What had you got? I’ll tell you. You had taught

How insolence and strong hand should prevail,

How order should be quelled; and by this pattern

Not one of you should live an aged man,

For other ruffians, as their fancies wrought,

With self same hand, self reasons, and self right,

Would shark on you, and men like ravenous fishes

Would feed on one another.

Happy to know I’m not the only playwright who failed penmanship class.
From here.

I know what you’re thinking: thank God we don’t live in 1517 where everyone’s a racist xenophobic prick. Just kidding. Xenophobia, fascism and racism is still totally a thing and I’m not talking about if a dumpster fire cosnisting of fecal matter and racism were human President Trump  but other countries as well, including, but not limited to, Indonesia, South Africa, Singapore, Poland, South Korea, Germany (but no surprise there), the Netherlands (let me introduce you to South Africa and Indo- oh, never mind), Brazil and speaking of Brazil, here’s Portugal.

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I’d never want to forget the UK and their whole Brexit boner. Perhaps Antarctica is free of xenophobia.
When written, the play was never performed (it was banned), but the Royal Shakespeare Company did a performance in 2006.
Anyways, here’s the monologue being performed, even by Ian McKellen.




For more information about “Evil May Day” please check these links:

Site 1

Site 2

Site 3

For more about the play Sir Thomas More, please check these links:

Site 1

Site 2 (the whole dang play)

Site 3 (a video of [maybe] the whole play)

For more about xenophobia, just look out your window.

We’ll be back on Monday with more monologues!!! Hooray!!!




Monologue Monday

Monologue Monday: Callie & Sara in Stop Kiss by Diana Son

Hello everyone!!! This week we bring you a rather interesting play entitled Stop Kiss by American playwright Diana Son. I’ve lifted the plot from the WIkipedia page:

“Sara and Callie are walking through New York City’s West Village very late at night, when they share their first kiss. This leads to a vicious attack by an angry bystander, in which Sara is horribly injured. She falls into a coma, which becomes one of the major subjects of the play. George, Callie’s good friend, tries to help with the situation, but there is little he can do. Peter, Sara’s ex-boyfriend from St. Louis, comes to help nurse her back to health. Throughout Stop Kiss, relationships are explored, formed, and even ended. Diana Son elaborates on the depths of human emotion and compassion in this play.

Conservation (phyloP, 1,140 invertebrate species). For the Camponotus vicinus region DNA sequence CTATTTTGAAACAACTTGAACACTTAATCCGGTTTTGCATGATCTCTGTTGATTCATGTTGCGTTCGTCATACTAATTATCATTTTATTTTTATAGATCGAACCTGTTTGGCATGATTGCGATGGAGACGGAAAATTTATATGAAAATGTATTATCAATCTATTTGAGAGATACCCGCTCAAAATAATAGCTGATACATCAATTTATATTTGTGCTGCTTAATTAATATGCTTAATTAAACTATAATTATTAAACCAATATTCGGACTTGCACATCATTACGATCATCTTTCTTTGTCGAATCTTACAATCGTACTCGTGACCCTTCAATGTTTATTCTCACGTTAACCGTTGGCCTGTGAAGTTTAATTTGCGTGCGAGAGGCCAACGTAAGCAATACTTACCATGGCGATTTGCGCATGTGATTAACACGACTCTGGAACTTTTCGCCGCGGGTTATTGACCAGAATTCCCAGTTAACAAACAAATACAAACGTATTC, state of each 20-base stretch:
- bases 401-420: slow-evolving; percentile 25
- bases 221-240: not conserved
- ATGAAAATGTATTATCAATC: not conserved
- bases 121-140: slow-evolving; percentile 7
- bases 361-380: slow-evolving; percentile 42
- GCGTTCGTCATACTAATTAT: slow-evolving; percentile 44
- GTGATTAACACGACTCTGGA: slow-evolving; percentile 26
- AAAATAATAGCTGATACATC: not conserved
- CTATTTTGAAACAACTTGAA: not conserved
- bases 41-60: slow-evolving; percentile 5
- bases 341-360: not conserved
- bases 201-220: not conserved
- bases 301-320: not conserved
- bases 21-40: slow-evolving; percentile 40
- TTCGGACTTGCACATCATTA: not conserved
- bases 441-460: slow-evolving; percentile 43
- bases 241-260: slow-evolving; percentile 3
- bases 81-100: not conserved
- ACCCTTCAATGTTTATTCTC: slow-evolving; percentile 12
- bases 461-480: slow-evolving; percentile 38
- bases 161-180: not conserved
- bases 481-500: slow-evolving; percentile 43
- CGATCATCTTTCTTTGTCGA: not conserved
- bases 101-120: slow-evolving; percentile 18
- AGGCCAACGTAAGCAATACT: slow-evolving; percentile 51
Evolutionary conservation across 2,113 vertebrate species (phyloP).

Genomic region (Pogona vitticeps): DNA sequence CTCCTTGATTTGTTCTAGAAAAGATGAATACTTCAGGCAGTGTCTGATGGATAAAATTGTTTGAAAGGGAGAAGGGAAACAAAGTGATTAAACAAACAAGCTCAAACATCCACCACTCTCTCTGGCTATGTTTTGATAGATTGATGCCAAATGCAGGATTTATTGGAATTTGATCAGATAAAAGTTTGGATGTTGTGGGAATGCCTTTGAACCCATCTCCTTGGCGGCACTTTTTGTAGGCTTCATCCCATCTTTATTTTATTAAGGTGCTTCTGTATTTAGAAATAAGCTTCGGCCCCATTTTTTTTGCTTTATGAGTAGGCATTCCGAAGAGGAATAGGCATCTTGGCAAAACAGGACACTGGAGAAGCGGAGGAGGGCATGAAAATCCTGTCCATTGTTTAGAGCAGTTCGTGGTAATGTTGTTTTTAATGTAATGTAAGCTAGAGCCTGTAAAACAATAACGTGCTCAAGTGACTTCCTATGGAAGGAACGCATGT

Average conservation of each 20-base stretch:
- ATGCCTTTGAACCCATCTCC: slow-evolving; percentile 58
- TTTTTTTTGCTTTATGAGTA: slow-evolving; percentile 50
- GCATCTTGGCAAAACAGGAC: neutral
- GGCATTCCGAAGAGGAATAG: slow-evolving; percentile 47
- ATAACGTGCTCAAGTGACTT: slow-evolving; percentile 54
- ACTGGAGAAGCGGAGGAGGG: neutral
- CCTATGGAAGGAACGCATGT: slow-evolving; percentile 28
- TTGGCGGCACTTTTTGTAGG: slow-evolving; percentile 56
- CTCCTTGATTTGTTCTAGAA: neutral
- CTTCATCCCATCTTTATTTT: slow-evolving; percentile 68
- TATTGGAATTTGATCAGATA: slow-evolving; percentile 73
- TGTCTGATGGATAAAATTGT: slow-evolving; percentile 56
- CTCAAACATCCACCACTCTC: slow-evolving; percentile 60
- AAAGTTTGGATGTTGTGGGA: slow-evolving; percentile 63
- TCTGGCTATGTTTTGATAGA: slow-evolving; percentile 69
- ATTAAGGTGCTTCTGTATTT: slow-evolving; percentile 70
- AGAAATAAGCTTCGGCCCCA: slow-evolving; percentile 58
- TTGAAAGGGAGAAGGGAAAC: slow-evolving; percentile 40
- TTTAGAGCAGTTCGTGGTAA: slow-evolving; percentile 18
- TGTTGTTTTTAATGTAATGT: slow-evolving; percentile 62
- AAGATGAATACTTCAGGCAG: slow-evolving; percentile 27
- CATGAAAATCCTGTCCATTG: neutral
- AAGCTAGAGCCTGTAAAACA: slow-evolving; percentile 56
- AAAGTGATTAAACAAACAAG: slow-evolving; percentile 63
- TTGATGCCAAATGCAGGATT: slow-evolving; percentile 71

The story is told out of chronological order: alternating scenes take place respectively before and after the assault, which is not shown onstage.”

There’s a lot of posters for this play. This one from Alaska is rather literal.

Despite having premiered more than two decades ago, the play’s themes resonate even today. For example, a lesbian couple were attacked in London last month, the bizarre irony being they were attacked after being taunted to kiss, whereas in Son’s play the couple are attacked after their first kiss.

Not so literal from Minnesota. Funnily enough, another playwright we profiled spent time on this campus.

For trivia’s sake, the original cast featured Jessica Hecht (who has appeared in all sorts of TV shows and plays, from Friends to Breaking Bad to Julius Caesar) and Sandra Oh (who was in Grey’s Anatomy forever and is now on Killing Eve). Both Hecht and Oh appeared in the film Sideways.

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Via here.
When literal met figurative in Tübingen.

Son’s career has done very well, especially in television where she’s written for and/or produced episodes of Law and Order: Criminal Intent, Blue Bloods and 13  Reasons Why.

They’ve finished building that building….

Stop Kiss has a few monologues. Let’s see what we can find…the first one is Callie updating Sara on everything after the attack. You can find the monologue here.






I have to go to this thing…